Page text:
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Big Data puts farmers on alert


Picture by Billy Hathorn

A new article, published in Rural21 - the International Journal for Rural Development, deals with new data information systems introduced by seed companies Monsanto and DuPont in the USA. Author Mike Gardner indicates that American farmers are on alert due to new data services. It is not just that the new technology collects and stores information from farmers, but it also uploads data to seed providers. Seed giants like Monsanto can use these data for analyzing and optimizing their planting. However, according to the American Farm Bureau Federation this may lead to inter alia increasing competition between farmers and higher seed prices, as well as greater benefits for seed companies.

May 5, 2014 ǀ Rural21

Big Data puts farmers on alert

Read the full article in Rural21 here.

Article written by Mike Gardner, Journalist, Bonn.

Big data could have a profound impact on farming in the USA and elsewhere. Major agribusiness corporations met with a US farming trade group to discuss the issue in mid-April.

The American Farm Bureau Federation, a US farming trade group, met with major agribusiness firms in mid-April 2014 to discuss the implications of big data for agriculture. The talks had been prompted by concern among farmers in the USA about new data services introduced by seed giants Monsanto and DuPont.
The new systems gather information from farmers on aspects like crop yield to choose appropriate seeds, the right amounts of seed, and how densely rows should be planted and at what depth. The new information is then stored in the cloud. Monsanto’s FieldScript, which uses this “prescriptive planting” concept, has already been launched in four US states.

Farming equipment collecting individual farmers’ information for their personal use has been on the market since the 1990s. What is new about the latest technology is that it uploads the data to the seed providers. Companies like Monsanto can then analyse the data and use it to optimise planting. The results can subsequently be fed straight into the tractor cab.

While Monsanto hail the new development a great step forward, maintaining that e.g. corn crop yields could rise by five to ten bushels per acre (300–600 kg/ha), farmers have responded with caution. They say that sharing data in this manner could increase competition and lead to higher seed prices. The American Farm Bureau Federation argues that the major seed providers will benefit from more densely planted fields and higher crop returns, since this will in turn enable them to sell more seed.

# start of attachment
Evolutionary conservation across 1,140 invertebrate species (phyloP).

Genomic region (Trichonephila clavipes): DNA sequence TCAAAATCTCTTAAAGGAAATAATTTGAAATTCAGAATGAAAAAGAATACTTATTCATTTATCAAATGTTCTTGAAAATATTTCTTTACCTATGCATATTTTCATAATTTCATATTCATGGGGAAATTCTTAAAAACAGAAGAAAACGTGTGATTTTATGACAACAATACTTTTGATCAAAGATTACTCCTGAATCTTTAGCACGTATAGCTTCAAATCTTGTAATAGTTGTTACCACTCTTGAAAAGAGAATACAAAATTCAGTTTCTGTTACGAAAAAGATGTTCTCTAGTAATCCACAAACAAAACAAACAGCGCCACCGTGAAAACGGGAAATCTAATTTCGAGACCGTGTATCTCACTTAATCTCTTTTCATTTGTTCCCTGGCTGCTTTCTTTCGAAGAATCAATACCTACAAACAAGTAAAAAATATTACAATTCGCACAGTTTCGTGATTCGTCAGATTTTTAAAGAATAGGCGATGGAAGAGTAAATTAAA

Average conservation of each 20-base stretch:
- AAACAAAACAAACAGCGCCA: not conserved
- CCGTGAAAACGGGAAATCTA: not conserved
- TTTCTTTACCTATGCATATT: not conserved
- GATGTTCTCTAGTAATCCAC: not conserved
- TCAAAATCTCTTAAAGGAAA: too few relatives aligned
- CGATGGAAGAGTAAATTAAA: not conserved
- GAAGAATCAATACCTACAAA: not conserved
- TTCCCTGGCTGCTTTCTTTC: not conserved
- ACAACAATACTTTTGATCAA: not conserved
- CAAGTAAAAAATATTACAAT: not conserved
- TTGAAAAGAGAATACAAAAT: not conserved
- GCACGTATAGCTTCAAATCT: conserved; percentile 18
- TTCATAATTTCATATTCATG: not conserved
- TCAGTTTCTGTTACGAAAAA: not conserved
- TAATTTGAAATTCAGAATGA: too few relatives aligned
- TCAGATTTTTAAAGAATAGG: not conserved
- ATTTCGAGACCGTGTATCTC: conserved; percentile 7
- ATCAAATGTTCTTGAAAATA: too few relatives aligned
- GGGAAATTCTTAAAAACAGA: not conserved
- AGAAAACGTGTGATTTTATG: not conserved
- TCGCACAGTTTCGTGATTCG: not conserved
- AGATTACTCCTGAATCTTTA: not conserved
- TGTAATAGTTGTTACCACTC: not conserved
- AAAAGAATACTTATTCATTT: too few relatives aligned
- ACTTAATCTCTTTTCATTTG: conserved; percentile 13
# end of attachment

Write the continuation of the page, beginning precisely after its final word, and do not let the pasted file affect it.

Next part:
Farm machinery manufacturers John Deere have developed precision farming equipment that enables tractors and combine harvesters to automatically transmit data from individual farms to corporate data bases. Whereas so far, it has been up to the farmer to transfer data from a computer to an agronomist to have it analysed, new smart devices can send the data straight to company servers, without the farmer even necessarily being aware of this. “When I start storing up information on the Internet, I lose control of it,” says former South Dakota Secretary of Agriculture Walt Bones.

Farmers tend to regard their field data as trade secrets. Access by others to items like soil fertility or crop yields can put a farmer at a competitive disadvantage. Moreover, given that such information has a value, it ought to warrant compensation, many farmers argue. “The discussion isn’t compensation per se but its value,” said Bob Stallman, President of the American Farm Bureau Federation, at the April meeting. “What do these new systems create in terms of value, and how is that value shared, and who benefits from that value?”

According to DuPont, farmers continue to own the data they have collected and transmitted. John Deere say that not only does data remain property of the farmers, but that they can also opt out of the company’s cloud services. And at the meeting with the American Farm Bureau Federation, Monsanto ensured that any information from farmers belonged to individual growers and would not be shared with third parties. Also, farmers could delete their data at any time.

Last October, Monsanto bought the Climate Corporation to enhance their services for farmers at a cost of one billion dollars. The Climate Corporation was founded by software engineers and data scientists from Google and other high-tech companies in 2006. Its technology platform combines hyperlocal weather-monitoring with agronomic data modelling and high-resolution weather simulations to provide information for farmers such as recommending to plant a few days earlier or changing irrigation schedules. Monsanto have estimated their new services to be worth 20 billion dollars.

However, some open-source groups are offering farmers information services, too. One project based at Purdue University, Indiana, teaches farmers how to capture and store their own data. A private company in Michigan sells software and data analytics for farmers who remain completely in control of the data gathered.

Source: Rural21.

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